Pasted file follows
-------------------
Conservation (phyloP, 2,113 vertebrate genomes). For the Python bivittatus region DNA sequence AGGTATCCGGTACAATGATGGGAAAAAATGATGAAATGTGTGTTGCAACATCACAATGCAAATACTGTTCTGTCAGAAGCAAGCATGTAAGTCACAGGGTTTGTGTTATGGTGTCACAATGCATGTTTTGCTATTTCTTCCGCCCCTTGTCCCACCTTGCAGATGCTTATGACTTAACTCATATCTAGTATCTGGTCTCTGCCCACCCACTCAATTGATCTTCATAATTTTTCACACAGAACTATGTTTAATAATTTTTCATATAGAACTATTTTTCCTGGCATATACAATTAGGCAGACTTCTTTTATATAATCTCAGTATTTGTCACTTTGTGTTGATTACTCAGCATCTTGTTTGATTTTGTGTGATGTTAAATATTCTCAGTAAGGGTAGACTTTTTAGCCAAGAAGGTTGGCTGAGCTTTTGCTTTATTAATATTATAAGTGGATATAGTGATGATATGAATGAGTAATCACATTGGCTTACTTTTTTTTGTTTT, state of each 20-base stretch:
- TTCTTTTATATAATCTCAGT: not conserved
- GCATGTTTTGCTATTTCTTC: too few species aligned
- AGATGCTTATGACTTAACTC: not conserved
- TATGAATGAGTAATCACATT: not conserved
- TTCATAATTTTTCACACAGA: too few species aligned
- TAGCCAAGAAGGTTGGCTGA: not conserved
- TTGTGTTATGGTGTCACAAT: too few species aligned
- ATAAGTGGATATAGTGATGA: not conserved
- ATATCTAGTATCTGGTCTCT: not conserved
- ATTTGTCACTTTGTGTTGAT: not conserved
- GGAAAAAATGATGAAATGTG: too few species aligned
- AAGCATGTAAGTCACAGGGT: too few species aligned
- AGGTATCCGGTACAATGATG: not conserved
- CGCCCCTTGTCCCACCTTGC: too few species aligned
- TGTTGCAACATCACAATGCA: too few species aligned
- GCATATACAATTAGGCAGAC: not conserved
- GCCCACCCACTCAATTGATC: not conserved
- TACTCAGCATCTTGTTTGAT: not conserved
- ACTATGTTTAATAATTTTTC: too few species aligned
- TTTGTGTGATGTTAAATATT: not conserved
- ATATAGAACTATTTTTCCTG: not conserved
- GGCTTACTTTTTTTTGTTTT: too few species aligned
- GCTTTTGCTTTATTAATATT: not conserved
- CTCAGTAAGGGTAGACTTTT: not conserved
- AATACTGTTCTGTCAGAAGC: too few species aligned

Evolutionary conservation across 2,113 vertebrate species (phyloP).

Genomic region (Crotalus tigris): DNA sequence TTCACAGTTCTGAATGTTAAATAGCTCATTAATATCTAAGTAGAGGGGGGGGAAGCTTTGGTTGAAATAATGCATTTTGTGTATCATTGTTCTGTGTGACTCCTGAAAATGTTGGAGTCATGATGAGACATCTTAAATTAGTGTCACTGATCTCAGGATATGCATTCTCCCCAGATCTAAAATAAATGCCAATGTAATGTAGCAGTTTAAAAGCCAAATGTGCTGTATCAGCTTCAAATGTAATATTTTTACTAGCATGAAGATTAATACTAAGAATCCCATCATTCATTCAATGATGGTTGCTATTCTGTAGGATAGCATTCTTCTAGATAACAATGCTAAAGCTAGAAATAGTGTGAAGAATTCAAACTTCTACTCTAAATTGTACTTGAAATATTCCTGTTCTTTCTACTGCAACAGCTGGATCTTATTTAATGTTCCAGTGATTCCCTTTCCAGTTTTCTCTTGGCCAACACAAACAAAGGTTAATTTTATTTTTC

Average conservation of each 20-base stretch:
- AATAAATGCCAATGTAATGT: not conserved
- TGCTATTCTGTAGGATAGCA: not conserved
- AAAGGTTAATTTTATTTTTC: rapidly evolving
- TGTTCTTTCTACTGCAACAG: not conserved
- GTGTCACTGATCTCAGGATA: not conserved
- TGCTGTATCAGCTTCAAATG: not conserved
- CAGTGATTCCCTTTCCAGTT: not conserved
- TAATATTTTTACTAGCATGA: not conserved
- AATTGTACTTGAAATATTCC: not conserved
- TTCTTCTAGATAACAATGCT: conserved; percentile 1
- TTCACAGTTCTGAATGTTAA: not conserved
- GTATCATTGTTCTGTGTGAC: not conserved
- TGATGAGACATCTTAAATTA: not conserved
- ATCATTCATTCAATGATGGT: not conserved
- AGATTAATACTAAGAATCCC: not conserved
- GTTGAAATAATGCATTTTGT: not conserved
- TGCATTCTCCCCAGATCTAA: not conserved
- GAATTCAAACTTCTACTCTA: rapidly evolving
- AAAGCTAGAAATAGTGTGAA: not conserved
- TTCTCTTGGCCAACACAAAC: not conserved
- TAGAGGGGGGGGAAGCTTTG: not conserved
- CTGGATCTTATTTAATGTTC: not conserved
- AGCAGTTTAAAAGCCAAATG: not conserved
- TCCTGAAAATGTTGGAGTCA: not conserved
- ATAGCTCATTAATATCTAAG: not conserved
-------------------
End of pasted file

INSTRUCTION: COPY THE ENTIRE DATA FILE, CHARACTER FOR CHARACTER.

Conservation (phyloP, 2,113 vertebrate genomes). For the Python bivittatus region DNA sequence AGGTATCCGGTACAATGATGGGAAAAAATGATGAAATGTGTGTTGCAACATCACAATGCAAATACTGTTCTGTCAGAAGCAAGCATGTAAGTCACAGGGTTTGTGTTATGGTGTCACAATGCATGTTTTGCTATTTCTTCCGCCCCTTGTCCCACCTTGCAGATGCTTATGACTTAACTCATATCTAGTATCTGGTCTCTGCCCACCCACTCAATTGATCTTCATAATTTTTCACACAGAACTATGTTTAATAATTTTTCATATAGAACTATTTTTCCTGGCATATACAATTAGGCAGACTTCTTTTATATAATCTCAGTATTTGTCACTTTGTGTTGATTACTCAGCATCTTGTTTGATTTTGTGTGATGTTAAATATTCTCAGTAAGGGTAGACTTTTTAGCCAAGAAGGTTGGCTGAGCTTTTGCTTTATTAATATTATAAGTGGATATAGTGATGATATGAATGAGTAATCACATTGGCTTACTTTTTTTTGTTTT, state of each 20-base stretch:
- TTCTTTTATATAATCTCAGT: not conserved
- GCATGTTTTGCTATTTCTTC: too few species aligned
- AGATGCTTATGACTTAACTC: not conserved
- TATGAATGAGTAATCACATT: not conserved
- TTCATAATTTTTCACACAGA: too few species aligned
- TAGCCAAGAAGGTTGGCTGA: not conserved
- TTGTGTTATGGTGTCACAAT: too few species aligned
- ATAAGTGGATATAGTGATGA: not conserved
- ATATCTAGTATCTGGTCTCT: not conserved
- ATTTGTCACTTTGTGTTGAT: not conserved
- GGAAAAAATGATGAAATGTG: too few species aligned
- AAGCATGTAAGTCACAGGGT: too few species aligned
- AGGTATCCGGTACAATGATG: not conserved
- CGCCCCTTGTCCCACCTTGC: too few species aligned
- TGTTGCAACATCACAATGCA: too few species aligned
- GCATATACAATTAGGCAGAC: not conserved
- GCCCACCCACTCAATTGATC: not conserved
- TACTCAGCATCTTGTTTGAT: not conserved
- ACTATGTTTAATAATTTTTC: too few species aligned
- TTTGTGTGATGTTAAATATT: not conserved
- ATATAGAACTATTTTTCCTG: not conserved
- GGCTTACTTTTTTTTGTTTT: too few species aligned
- GCTTTTGCTTTATTAATATT: not conserved
- CTCAGTAAGGGTAGACTTTT: not conserved
- AATACTGTTCTGTCAGAAGC: too few species aligned

Evolutionary conservation across 2,113 vertebrate species (phyloP).

Genomic region (Crotalus tigris): DNA sequence TTCACAGTTCTGAATGTTAAATAGCTCATTAATATCTAAGTAGAGGGGGGGGAAGCTTTGGTTGAAATAATGCATTTTGTGTATCATTGTTCTGTGTGACTCCTGAAAATGTTGGAGTCATGATGAGACATCTTAAATTAGTGTCACTGATCTCAGGATATGCATTCTCCCCAGATCTAAAATAAATGCCAATGTAATGTAGCAGTTTAAAAGCCAAATGTGCTGTATCAGCTTCAAATGTAATATTTTTACTAGCATGAAGATTAATACTAAGAATCCCATCATTCATTCAATGATGGTTGCTATTCTGTAGGATAGCATTCTTCTAGATAACAATGCTAAAGCTAGAAATAGTGTGAAGAATTCAAACTTCTACTCTAAATTGTACTTGAAATATTCCTGTTCTTTCTACTGCAACAGCTGGATCTTATTTAATGTTCCAGTGATTCCCTTTCCAGTTTTCTCTTGGCCAACACAAACAAAGGTTAATTTTATTTTTC

Average conservation of each 20-base stretch:
- AATAAATGCCAATGTAATGT: not conserved
- TGCTATTCTGTAGGATAGCA: not conserved
- AAAGGTTAATTTTATTTTTC: rapidly evolving
- TGTTCTTTCTACTGCAACAG: not conserved
- GTGTCACTGATCTCAGGATA: not conserved
- TGCTGTATCAGCTTCAAATG: not conserved
- CAGTGATTCCCTTTCCAGTT: not conserved
- TAATATTTTTACTAGCATGA: not conserved
- AATTGTACTTGAAATATTCC: not conserved
- TTCTTCTAGATAACAATGCT: conserved; percentile 1
- TTCACAGTTCTGAATGTTAA: not conserved
- GTATCATTGTTCTGTGTGAC: not conserved
- TGATGAGACATCTTAAATTA: not conserved
- ATCATTCATTCAATGATGGT: not conserved
- AGATTAATACTAAGAATCCC: not conserved
- GTTGAAATAATGCATTTTGT: not conserved
- TGCATTCTCCCCAGATCTAA: not conserved
- GAATTCAAACTTCTACTCTA: rapidly evolving
- AAAGCTAGAAATAGTGTGAA: not conserved
- TTCTCTTGGCCAACACAAAC: not conserved
- TAGAGGGGGGGGAAGCTTTG: not conserved
- CTGGATCTTATTTAATGTTC: not conserved
- AGCAGTTTAAAAGCCAAATG: not conserved
- TCCTGAAAATGTTGGAGTCA: not conserved
- ATAGCTCATTAATATCTAAG: not conserved